Tetris Ef­fect

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Tetris Ef­fect is at its best when you for­get you are play­ing Tetris. That’s not as sur­pris­ing as it might seem: puz­zle games – of which Tetris re­mains the king – are all about the zen-like flow state you en­ter when play­ing well. It’s a sen­sa­tion that’s formed the focal point of Tet­suya Mizuguchi’s lat­est game, and has been taken to un­prece­dented heights thanks to the sort of au­dio­vi­sual spec­ta­cle that has be­come the Rez cre­ator’s call­ing card. So yes, when things are go­ing well, you for­get you’re play­ing Tetris. The no­tion of thumbs work­ing a con­troller fades away, and ev­ery­thing just sort of hap­pens in front of you. Yet here you’ll also for­get you’re play­ing Tetris be­cause you’re a vir­tu­oso pi­anist in the mid­dle of a jazz wig-out. You’re the fes­ti­val DJ work­ing the crowd into a frenzy be­fore the drop. You’re the mys­ti­cal shaman, di­rect­ing pray­ers with a thun­der­ous tribal rhythm.

All the while, you are stack­ing blocks, tidy­ing up, though the core busi­ness of Tetris has never felt like such a back­ground ac­tiv­ity. The play­ing field is set well back, oc­cu­py­ing a frac­tion of the dis­play – a de­ci­sion that serves a dual pur­pose, re­duc­ing eye strain in long vir­tual-re­al­ity ses­sions while also max­imis­ing the im­pact of the Mizuguchi mad­ness that’s kick­ing off around it. You can zoom in us­ing the left stick, but do­ing so breaks the spell some­what; like a good al­bum, this is at its best when ex­pe­ri­enced as its cre­ator in­tended.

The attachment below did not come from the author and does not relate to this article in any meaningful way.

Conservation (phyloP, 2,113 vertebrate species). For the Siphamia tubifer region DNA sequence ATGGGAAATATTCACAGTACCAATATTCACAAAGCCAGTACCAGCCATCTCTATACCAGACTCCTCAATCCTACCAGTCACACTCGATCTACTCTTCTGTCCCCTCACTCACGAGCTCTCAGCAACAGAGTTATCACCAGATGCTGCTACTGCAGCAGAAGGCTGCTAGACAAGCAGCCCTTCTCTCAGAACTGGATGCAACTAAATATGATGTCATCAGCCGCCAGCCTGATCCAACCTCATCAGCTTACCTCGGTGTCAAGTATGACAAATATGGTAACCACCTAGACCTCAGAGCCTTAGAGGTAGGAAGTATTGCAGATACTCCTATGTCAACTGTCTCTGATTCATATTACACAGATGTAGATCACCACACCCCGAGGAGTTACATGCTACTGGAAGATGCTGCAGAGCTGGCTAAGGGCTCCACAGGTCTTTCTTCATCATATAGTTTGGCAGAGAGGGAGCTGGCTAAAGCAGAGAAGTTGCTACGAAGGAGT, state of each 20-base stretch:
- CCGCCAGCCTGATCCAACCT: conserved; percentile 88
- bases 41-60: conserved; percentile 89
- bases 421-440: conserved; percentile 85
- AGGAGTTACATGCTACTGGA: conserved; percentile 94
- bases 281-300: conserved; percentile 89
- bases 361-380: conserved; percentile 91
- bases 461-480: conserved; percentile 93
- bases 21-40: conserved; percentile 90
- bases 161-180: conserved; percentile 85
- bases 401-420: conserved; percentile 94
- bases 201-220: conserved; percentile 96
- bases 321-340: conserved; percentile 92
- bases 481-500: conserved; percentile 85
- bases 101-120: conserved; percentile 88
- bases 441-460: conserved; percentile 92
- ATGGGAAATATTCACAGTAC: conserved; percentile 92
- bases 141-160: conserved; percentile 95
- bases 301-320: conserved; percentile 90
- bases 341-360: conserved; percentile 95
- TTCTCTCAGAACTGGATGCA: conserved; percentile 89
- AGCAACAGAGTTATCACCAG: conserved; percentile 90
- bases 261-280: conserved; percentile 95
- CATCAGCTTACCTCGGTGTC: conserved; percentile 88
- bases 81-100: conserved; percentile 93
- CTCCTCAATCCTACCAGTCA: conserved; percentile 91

In­deed, that’s the best way to think of Tetris Ef­fect’s main mode, Jour­ney. It’s an al­bum, or a DJ mix­tape, or a con­cert per­for­mance, with a rigid setlist (while you can play in­di­vid­ual songs, there’s no op­tion to com­pile a playlist of your favourites, or even to change the run­ning or­der). Split into sec­tions of be­tween three and five songs, Jour­ney mode is a tightly cu­rated mix from a se­lec­tor who doesn’t take re­quests, and is fully de­serv­ing of its name. Even in­di­vid­ual songs have a sense of move­ment, of a voy­age – of, yes, a trip (the game’s devel­op­ment co­de­name, and with good rea­son). De­serted, the open­ing track of Jour­ney’s stand­out chap­ter, starts with you look­ing out over a herd of camels in some sun-parched for­eign land. The cam­era pulls up and away, the sun sinks over the hori­zon, be­fore you set­tle on the Moon to watch a buggy roll slowly around, kick­ing up par­ti­cle ef­fects from the crust.

Just as Jour­ney mode forces you to play to its rhythm, so the back­ing track dic­tates the pace and style of your play. Mov­ing a fall­ing block plays a cer­tain sound ef­fect; like­wise a ro­ta­tion, a block clicking into place, or a line clear. This is noth­ing new for Mizuguchi, who was do­ing this stuff in Lu­mines al­most 15 years ago. Yet it has never felt so right. There’s some clever stuff go­ing on be­hind the scenes, you sus­pect, the re­sponse to your in­puts de­layed im­per­cep­ti­bly to en­sure they sync up per­fectly with the mu­sic. In Down­town Jazz, an­other high­light, each ro­ta­tion plays a flurry of notes, which hides any off-time move­ments while also mak­ing you feel like the great­est pi­anist that ever tick­led an ivory. It’s in­tox­i­cat­ing stuff, and you’ll of­ten find your­self think­ing of the mu­sic far more than the puz­zling.